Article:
Although there is no shortage of relevant news regarding the Mac OS X platform, I’m usually faced with more questions than answers when considering ideas for new Macintosh articles or blogs for the Security Response Weblog. Even though Mac OS X has been available in one form or another for about six years (not counting its pre-Apple days as NeXT/OpenStep), its security education and research community is still young and underdeveloped. With Apple’s transition to an all Intel-based architecture and the steadily increasing adoption of Mac OS X by small, medium, and large enterprises, the Mac OS X security research and education landscape is rapidly being forced to grow up.
What follows are a number of important questions to spark further research and discussion on the subject of Mac OS X and security. Please feel free to join the discussion or start a new one on the Focus-Apple SecurityFocus mailing list.
End-of-life for versions of Mac OS X
Apple is still releasing security updates for Mac OS X 10.3.x (Panther), but not Mac OS X 10.2.x (Jaguar). When Mac OS X 10.5 (Leopard) is scheduled to be released sometime in the first half of 2007, how long will it be until Apple stops releasing security updates for Panther? To my knowledge, Apple does not publish planned end-of-life (EOL) policies for their operating systems.
Unfortunately, I know far too many customers who are only now starting to roll out Mac OS X 10.4.x (Tiger) in their organizations. I also know several organizations still using Jaguar for a variety of reasons and even a couple of organizations whose critical business processes rely on Mac OS 9. While it is entirely unreasonable to expect any company to indefinitely support each and every version of a product they produce, the lack of a clear roadmap regarding support for previous versions of Mac OS X is another detour for the enterprise.
Running Windows on Macintosh systems is nothing new. Before the PowerPC was powerful enough to emulate an x86 processor in software only (as with VirtualPC), you could buy a Mac with an x86 co-processor card pre-installed. (I used to own a Power Macintosh 6100 with a 66 MHz 486DX2 processor card pre-installed by Apple – circa 1994.) The fact that Intel-based Macs can boot into Windows or virtualize Windows (Parallels Desktop and soon VMWare) isn’t entirely groundbreaking, save for the native or near native speed with which you can run Windows.
Cross-infection has always been a theoretical possibility, but little researched. Of particular interest to me are the potential security implications of running compatibility-layer software like CodeWeavers’ CrossOver Mac. CrossOver Mac allows you to install and run a select and growing number of popular Windows applications in Mac OS X without needing to run Windows. Without the typical OS and filesystem separations (virtual or not, logical or physical), what security implications could there be in running Windows applications in Mac OS X without Windows?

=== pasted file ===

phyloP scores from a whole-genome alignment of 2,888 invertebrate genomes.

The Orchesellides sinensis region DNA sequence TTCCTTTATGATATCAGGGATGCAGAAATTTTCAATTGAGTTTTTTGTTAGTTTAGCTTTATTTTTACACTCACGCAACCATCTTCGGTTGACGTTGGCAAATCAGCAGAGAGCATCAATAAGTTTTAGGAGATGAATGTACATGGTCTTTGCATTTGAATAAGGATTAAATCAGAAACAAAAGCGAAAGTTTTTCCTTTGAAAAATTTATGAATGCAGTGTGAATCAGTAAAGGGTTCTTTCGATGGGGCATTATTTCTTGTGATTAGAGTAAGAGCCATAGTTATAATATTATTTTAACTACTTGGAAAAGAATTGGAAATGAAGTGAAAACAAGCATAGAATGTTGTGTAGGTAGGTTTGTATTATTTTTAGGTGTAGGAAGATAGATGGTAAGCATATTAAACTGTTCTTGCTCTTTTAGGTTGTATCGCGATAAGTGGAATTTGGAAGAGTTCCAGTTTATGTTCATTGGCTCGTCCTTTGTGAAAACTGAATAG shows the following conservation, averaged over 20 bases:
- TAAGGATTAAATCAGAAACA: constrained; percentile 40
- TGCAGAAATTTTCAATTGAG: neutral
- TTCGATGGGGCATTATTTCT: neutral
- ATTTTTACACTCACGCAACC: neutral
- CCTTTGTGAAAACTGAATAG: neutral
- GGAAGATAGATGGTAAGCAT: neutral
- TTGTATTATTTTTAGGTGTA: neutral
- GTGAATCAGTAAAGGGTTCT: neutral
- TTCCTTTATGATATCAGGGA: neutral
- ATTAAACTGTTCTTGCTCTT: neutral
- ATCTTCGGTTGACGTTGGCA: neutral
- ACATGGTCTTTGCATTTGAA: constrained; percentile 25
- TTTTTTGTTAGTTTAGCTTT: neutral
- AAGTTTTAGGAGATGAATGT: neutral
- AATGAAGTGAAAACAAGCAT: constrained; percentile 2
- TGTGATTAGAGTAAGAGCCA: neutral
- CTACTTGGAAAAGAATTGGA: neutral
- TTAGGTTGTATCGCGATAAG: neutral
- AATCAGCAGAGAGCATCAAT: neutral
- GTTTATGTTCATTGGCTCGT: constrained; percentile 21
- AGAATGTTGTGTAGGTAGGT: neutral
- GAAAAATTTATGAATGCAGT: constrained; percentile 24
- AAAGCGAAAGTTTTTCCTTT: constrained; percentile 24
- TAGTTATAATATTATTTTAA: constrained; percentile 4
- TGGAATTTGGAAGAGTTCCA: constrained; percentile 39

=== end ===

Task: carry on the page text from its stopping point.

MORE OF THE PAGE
Mac OS X honeypots
Informal public "I dare you" honeypots have existed for the Macintosh-platform from time to time dating back to Mac OS 9. However, there is a dearth of well researched and well built Mac OS X honeypots and honeynets. Is it because of a lack of interest, a lack of tools, or both? From my own anecdotal research, I believe it to be a combination of both factors. Mac OS X has only recently been receiving both general and targeted attention from the security community, so the tools necessary for a credible and effective Mac OS X honeynet are only now being ported.
If, according to The Honeynet Research Alliance, the goal of a honeynet is to “create an environment where the tools and behavior of threats can be captured and analyzed in the wild,” then some of the tools to accomplish this are missing from the Mac OS X toolbox. Some of the well-worn techniques applied to Windows-based honeynets are not applicable to Mac OS X. One common honeypot tool is virtualization. While virtualization tools, as mentioned in the previous section, are available for running various operating systems within a virtualized environment (“guest”) on a Mac OS X host, you cannot technically and legally run Mac OS X as a guest. It is possible to replicate some of the advantages that virtualization provides by using Apple Software Restore and NetBoot image management tools, and filesystem change management/monitoring tools like radmind.
As Mac OS X security research and education begins to become more proactive, valuable surveillance and early-warning tools like honeypots and honeynets will become an increasingly urgent requirement. I hope to cover this subject in greater detail in a future article.